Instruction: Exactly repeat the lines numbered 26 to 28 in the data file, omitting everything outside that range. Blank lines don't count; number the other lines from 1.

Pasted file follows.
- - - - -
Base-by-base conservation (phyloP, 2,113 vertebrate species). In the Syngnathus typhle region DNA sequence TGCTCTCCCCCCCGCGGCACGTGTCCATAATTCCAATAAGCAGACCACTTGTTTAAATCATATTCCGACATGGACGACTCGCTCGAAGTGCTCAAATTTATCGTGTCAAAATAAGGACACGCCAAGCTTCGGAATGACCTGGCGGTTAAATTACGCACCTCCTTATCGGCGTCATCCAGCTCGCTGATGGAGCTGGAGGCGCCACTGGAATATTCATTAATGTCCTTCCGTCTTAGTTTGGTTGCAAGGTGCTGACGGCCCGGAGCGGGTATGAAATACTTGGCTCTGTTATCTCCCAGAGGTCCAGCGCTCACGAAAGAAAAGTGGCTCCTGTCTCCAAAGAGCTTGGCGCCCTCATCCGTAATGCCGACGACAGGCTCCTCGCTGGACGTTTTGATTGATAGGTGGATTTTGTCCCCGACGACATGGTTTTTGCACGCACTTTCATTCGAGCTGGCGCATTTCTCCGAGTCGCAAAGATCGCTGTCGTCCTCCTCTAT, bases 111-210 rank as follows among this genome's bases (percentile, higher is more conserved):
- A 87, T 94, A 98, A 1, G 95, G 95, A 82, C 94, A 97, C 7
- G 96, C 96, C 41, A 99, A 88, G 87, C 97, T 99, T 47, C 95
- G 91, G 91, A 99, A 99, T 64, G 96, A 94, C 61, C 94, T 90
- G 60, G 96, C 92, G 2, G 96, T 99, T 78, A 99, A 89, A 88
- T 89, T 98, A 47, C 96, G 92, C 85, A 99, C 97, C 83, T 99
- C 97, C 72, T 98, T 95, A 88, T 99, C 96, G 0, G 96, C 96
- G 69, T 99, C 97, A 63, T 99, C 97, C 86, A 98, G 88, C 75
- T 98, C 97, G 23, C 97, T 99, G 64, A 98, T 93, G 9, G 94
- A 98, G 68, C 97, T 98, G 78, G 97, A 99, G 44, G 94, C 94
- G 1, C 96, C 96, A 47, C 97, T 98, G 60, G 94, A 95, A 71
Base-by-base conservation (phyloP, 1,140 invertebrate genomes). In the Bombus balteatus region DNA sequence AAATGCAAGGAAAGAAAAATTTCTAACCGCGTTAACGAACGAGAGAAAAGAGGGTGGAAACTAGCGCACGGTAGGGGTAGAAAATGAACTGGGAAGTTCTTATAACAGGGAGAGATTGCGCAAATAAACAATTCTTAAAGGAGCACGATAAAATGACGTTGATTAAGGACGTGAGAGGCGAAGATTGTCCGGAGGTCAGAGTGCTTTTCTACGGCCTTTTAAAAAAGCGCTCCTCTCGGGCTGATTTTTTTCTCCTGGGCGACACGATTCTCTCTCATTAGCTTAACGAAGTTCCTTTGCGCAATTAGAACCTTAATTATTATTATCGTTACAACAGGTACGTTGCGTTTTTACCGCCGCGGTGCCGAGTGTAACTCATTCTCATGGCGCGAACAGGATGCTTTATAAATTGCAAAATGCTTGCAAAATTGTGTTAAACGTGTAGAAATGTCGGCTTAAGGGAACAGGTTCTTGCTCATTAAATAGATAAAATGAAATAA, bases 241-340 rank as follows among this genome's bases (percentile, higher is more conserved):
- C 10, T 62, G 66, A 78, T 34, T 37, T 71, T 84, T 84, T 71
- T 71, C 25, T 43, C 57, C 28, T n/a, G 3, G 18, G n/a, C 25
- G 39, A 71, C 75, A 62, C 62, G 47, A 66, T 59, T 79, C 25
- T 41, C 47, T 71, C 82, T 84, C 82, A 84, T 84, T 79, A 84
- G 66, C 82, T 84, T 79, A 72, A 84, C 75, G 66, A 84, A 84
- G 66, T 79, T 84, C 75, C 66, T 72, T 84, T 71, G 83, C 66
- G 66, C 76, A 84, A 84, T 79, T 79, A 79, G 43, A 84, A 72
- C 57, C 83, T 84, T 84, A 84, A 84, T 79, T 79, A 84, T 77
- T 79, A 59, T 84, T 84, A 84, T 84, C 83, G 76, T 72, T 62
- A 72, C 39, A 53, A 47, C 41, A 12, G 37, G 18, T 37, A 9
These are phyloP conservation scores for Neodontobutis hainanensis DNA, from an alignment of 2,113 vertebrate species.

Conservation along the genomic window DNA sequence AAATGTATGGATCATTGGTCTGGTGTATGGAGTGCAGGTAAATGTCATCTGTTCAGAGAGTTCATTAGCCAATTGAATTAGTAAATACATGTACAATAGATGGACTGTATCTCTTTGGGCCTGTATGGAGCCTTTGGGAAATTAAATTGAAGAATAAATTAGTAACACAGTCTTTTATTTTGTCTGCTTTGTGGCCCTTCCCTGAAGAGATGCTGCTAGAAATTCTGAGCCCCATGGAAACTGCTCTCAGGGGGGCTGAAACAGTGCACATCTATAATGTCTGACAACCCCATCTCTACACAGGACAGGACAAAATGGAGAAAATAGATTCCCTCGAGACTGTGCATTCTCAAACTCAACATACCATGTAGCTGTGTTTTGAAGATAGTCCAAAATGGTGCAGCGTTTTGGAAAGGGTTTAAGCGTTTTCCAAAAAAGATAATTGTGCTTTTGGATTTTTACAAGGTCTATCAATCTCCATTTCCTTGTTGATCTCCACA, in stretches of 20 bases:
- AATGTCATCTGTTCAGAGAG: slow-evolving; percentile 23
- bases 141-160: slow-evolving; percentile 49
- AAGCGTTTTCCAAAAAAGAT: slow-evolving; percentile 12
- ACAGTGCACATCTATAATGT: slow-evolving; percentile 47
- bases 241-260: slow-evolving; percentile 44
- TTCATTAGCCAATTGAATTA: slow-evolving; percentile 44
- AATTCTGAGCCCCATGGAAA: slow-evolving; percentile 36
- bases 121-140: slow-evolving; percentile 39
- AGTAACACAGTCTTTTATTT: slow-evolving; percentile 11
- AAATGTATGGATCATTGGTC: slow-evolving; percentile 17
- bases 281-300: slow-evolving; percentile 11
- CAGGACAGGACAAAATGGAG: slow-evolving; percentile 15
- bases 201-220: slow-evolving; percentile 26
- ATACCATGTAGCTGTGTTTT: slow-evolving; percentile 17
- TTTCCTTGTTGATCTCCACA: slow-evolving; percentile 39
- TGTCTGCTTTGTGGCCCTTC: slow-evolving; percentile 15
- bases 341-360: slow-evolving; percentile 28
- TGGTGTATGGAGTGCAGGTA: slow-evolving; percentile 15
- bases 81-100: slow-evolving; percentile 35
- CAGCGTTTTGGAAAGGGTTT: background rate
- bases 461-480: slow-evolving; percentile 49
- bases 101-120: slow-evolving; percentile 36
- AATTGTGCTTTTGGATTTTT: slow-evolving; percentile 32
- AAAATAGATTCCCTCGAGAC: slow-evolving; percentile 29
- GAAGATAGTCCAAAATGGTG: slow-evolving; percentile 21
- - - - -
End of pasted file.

- bases 141-160: slow-evolving; percentile 49
- AAGCGTTTTCCAAAAAAGAT: slow-evolving; percentile 12
- ACAGTGCACATCTATAATGT: slow-evolving; percentile 47